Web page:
Newly revealed recordings may halt Malcolm Smith’s corruption trial


| ejankiewicz@queenscourier.com |

File photo
File photo

State Sen. Malcolm Smith’s corruption trial might be put on hold, according to reports.

The United States Attorney’s office failed to turn over 9,000 recorded conversations to defense lawyers until well into the trial, prompting the judge in the case to consider adjourning the case or declaring a mistrial, according to the New York Times.

The recordings, almost 300 hundred of which are in Yiddish, are made or received by Moses Stern, a Rockland County developer who became a government informer in order to avoid a prison sentence.

Smith, who currently holds office and is seeking reelection, is accused of trying to bribe his way into a GOP nomination for mayor.

On Thursday morning before the day’s trial, federal prosecutors argued that the conversations were irrelevant to bribery crime and wire fraud that the defendants, including Smith, are charged with. But the defense – including Smith’s lawyer Gerald L. Shargel – convinced the judge that somewhere in the recordings there might be evidence that Stern and an undercover agent entrapped the defendants. The judge, Kenneth M. Karas, decided to postpone his decision until Friday to give prosecutors a chance to show him how the recordings might be translated quickly enough for the current case to continue.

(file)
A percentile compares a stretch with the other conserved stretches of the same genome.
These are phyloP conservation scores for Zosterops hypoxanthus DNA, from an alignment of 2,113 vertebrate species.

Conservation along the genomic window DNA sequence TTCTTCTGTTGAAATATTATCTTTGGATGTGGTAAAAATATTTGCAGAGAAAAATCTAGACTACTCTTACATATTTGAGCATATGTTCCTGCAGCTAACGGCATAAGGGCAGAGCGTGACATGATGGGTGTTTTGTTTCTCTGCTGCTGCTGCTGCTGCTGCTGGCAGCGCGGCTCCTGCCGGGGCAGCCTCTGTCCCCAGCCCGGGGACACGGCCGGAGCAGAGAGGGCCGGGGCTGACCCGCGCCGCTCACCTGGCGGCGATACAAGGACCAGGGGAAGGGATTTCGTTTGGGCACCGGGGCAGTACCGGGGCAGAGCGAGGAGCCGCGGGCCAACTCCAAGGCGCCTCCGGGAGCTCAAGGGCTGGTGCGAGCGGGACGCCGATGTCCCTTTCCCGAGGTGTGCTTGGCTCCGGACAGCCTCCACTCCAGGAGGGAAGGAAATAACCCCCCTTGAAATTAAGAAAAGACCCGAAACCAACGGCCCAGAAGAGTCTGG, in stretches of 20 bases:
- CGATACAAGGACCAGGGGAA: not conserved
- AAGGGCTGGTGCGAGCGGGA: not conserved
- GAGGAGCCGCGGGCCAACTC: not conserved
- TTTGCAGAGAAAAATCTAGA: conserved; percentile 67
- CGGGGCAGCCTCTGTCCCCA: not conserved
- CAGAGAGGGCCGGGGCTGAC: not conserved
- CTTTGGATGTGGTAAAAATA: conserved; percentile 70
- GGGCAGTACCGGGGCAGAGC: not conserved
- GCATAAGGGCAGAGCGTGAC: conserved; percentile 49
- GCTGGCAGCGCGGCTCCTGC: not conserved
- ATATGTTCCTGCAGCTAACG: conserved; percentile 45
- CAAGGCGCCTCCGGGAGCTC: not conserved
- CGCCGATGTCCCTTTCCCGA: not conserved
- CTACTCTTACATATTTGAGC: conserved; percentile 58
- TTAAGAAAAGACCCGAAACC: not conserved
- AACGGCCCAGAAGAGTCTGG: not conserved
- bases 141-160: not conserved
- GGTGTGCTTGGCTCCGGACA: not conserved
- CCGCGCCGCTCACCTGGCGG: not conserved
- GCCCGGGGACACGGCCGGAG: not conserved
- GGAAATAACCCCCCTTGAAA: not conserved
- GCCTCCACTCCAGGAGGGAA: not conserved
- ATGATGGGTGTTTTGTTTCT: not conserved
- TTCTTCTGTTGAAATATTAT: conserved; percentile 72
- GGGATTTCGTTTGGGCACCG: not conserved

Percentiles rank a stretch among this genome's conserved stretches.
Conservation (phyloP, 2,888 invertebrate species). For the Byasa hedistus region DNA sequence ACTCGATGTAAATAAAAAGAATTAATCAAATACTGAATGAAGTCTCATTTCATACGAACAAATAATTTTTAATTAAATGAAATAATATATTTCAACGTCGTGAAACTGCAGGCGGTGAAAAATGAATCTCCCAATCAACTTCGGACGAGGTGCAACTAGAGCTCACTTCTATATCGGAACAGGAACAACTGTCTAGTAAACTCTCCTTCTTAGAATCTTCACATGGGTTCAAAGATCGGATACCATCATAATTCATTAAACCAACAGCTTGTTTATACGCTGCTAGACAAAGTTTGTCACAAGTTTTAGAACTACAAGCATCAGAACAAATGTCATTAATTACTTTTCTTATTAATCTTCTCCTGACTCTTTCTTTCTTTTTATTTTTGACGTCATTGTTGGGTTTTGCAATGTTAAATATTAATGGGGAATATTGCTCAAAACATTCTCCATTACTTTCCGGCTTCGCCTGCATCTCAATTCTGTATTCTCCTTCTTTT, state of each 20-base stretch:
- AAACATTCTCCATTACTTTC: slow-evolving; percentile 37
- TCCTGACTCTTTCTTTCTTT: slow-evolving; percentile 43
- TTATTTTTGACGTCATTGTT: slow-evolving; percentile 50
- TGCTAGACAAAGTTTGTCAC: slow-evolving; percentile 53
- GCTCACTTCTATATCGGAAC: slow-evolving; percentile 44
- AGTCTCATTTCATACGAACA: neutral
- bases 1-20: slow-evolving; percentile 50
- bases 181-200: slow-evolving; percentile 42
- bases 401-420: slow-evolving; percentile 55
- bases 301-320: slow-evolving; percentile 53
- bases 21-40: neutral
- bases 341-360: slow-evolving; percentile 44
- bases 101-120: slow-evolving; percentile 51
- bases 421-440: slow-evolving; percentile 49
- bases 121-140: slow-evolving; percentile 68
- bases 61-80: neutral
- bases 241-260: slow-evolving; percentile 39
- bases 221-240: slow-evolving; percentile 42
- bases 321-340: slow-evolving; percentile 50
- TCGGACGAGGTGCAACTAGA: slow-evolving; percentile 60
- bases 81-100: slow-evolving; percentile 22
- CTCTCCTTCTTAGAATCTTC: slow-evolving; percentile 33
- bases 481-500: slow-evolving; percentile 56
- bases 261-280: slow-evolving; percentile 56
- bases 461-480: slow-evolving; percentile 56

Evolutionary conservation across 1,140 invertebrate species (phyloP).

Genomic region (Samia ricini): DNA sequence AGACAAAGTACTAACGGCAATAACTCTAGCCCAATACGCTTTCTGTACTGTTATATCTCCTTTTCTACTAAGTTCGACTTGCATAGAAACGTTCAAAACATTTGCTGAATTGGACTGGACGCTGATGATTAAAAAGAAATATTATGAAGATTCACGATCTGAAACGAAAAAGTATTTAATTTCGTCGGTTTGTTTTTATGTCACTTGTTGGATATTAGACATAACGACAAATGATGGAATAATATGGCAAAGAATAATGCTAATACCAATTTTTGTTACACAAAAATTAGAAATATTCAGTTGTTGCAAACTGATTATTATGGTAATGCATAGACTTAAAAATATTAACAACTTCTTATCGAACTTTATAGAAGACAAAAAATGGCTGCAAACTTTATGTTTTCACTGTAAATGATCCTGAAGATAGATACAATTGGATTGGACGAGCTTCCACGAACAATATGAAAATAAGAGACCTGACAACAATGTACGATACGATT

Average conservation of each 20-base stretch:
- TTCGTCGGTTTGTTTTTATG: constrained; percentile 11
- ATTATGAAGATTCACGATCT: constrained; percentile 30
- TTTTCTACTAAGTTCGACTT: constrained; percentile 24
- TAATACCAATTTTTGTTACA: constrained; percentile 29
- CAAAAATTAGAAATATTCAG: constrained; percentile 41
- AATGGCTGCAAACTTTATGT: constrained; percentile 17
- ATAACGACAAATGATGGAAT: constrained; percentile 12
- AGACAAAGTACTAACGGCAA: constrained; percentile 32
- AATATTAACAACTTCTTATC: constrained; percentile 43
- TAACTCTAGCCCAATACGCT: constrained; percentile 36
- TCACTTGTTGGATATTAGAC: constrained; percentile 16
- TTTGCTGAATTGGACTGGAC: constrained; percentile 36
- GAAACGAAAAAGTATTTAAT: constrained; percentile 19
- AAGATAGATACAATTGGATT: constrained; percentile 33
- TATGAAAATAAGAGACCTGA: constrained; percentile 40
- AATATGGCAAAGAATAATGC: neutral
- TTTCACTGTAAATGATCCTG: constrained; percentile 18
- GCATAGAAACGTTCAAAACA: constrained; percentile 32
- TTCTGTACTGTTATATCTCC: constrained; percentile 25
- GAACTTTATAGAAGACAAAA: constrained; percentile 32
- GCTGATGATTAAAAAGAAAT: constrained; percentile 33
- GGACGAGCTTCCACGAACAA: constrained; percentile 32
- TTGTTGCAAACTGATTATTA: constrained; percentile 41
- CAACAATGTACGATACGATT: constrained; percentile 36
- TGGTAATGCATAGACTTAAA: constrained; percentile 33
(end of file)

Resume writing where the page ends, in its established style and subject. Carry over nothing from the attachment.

But it could take weeks to translate the Yiddish material since none of the lawyers speak Yiddish, according to the Times.

“The lawyers are working around the clock as it is, and now you’re adding a pretty substantial review of the recordings,” the judge said.

Jurors were then ushered into the courtroom where more secretly recorded conversations were played and they heard Smith say that bribes are “business of government,” according to the New York Post.

“Tell them I got a kid in Albany that needs to be born. So when you birth him . . . I’ll help you with your children,” Smith is heard saying on the tapes. “I’d say absolutely not,” to giving more bribe money.

“I’d say, ‘I’m not giving you a freaking dime.’ I’d say, ‘If I even give you a nickel more, you have to stand on the Empire State Building and drop every person you endorsed and hold Malcolm up and say he’s the best thing since sliced bread. Matter of fact, he’s better than sliced bread.’ ”

Smith, a Democrat who was for a time the State Senate majority leader, is charged with being the linchpin in a conspiracy to bribe Vincent Tabone, then the vice chairman of the Queens County Republican Committee, and Joseph J. Savino, the Bronx Republican chairman, so he could get their authorization to run for mayor as a Republican in 2013. Savino pleaded guilty to bribery. Tabone has argued that the payment he received was a legal retainer and he was entrapped into taking it. The third defendant is Daniel J. Halloran, who allegedly served as a go-between in discussions with the Republicans.

 

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